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The practice of folding the corners of one's book to mark a page has a name — and has been done for centuries.
Even as e-reading devices have gained popularity in recent years, many bookworms still prefer reading a good, old-fashioned printed book. April 23 is World Book Day and studies have shown that people are reading more than ever during the pandemic. Those who prefer to buy second-hand books may have come across private sellers' creative advertisements of the item's condition. "With a few dog ears here and a couple of torn pages, but otherwise in impeccable condition" one might read in a seller's description.
A dog ear is a colloquial term for the folded down corner of a book page — the way some of us, when we don't have a bookmark at hand might keep our place. The name, as one might guess comes from the folded page's resemblance to the floppy ears of most domestic dog breeds.
Irma Pince, the librarian at Hogwarts School of Witchcraft and Wizardry in the Harry Potter novels, posted an ominous warning to book defilers. "A warning if you rip, tear, shred, bend, fold, deface, disfigure, smear, smudge, throw, drop, or in any other manner damage, mistreat, or show lack of respect towards this book, the consequences will be as awful as it is within my power to make them."
In reality, a torn page won't result in wizardly punishment, but it can come with consequences. At public libraries, book lenders who tear or rip a page, even accidentally, may be responsible for property damage and might have to provide a replacement or pay some form of compensation.
In private circles, books borrowed and returned in a damaged condition can jeopardize the continuation of friendships. Books have value, and for some, it's an emotional one.
Unfortunately, even a smoothed out dog-ear leaves its mark on a book page for all of eternity. Are dog-ears irreparable? "In a nutshell: yes!" says Frauke Grenz from Papierwerkstatt Friedrichshagen, which restores and repairs books. "The crease injures the fibers of the paper, which unfortunately cannot be repaired."
Grenz and her team restore books, smoothing and binding pages and repairing spines. In addition to private individuals, the workshop also collaborates with libraries. They can therefore be required to restore, for example, a Bible from 1737. "With books that old, dust and dryness are aggravating factors." A dog-eared book can break when bent back if the paper is rotten, the expert told DW.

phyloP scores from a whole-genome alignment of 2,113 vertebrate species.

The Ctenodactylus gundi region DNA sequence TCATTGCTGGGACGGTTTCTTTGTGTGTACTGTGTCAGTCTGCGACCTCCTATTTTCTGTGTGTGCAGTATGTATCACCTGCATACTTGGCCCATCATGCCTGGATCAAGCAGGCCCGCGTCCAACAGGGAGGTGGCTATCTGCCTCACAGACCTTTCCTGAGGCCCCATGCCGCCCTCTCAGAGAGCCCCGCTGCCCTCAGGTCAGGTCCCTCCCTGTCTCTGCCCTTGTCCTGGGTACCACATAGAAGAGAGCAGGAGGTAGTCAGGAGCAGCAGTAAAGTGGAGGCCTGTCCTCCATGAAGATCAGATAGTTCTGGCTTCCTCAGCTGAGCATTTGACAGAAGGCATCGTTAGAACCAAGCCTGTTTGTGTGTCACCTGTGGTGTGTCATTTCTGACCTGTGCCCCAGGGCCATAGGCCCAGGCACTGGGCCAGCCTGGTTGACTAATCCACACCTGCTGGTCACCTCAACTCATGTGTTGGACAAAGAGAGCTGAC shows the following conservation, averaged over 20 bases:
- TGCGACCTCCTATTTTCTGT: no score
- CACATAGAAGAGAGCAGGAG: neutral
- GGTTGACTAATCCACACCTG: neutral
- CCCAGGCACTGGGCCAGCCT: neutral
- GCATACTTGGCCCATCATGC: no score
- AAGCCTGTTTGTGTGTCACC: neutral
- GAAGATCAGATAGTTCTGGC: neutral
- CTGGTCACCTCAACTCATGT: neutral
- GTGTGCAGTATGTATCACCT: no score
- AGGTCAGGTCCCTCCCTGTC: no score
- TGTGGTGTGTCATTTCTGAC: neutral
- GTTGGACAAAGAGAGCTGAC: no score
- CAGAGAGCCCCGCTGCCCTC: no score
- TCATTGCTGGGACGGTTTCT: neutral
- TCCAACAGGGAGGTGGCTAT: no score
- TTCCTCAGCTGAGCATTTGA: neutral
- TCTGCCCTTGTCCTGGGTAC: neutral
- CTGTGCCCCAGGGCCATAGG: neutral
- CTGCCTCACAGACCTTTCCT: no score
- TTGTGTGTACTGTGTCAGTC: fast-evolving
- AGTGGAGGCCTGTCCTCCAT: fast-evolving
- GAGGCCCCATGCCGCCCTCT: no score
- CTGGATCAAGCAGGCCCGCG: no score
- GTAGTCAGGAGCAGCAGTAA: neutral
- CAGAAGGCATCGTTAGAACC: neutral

Her customers often come to the workshop with books that at first glance are not worth the trouble of refurbishing. She then initially recommends buying the book second-hand somewhere. "But if there's a dedication inside or it was left by someone's mother, the emotional attachment to the book is often so great that we get to work."
Fortunately, there are some tricks for those who want to smooth out their books' dog ears. "Ironing is a great idea if done carefully and with some blotting paper in between to dissipate the heat," recommends Grenz. However, no matter what one does, dog ear traces will not disappear completely. Grenz doesn't find this problematic: "It doesn't detract from the content. It's more important to me that the binding feels good in the hand and is not worn."
It's impossible to clearly date the first mention of a dog ear as it refers to a bent page in the history of literature. In 1838, the Grimm brothers began to compile terms for the German dictionary published in 1854, which included a mention of the "Eselsohr" or "donkey's ear," which is the German equivalent of the dog ear, as "a mark in a read book made by bending a corner of the page."
And as early as the 17th century, the poet Andreas Gryphius mentioned a dog ear in one of his writings. Although Johannes Gutenberg's letterpress printing technique was already widespread by the 15th century, in the 17th century, many people still could not afford to buy books. Reading meant getting an education and in those days, an education was a luxury. Even then, some well-off individuals apparently still bent the corners of their precious pages.
Not even digitization has fully eradicated the dog ear concept. As a tribute to analog reading, some e-book readers have digital dog-ears built into them. With a tap on the screen, a triangular bookmark appears at the corner of the screen.
That a bookish term presumably coined in the 17th century in Germany is still used today is something to celebrate. As difficult as it may be for book lovers and book aesthetes to accept bent page corners, the dog ear must respected as a part of centuries of reading culture.
This article was translated from German by Sarah Hucal.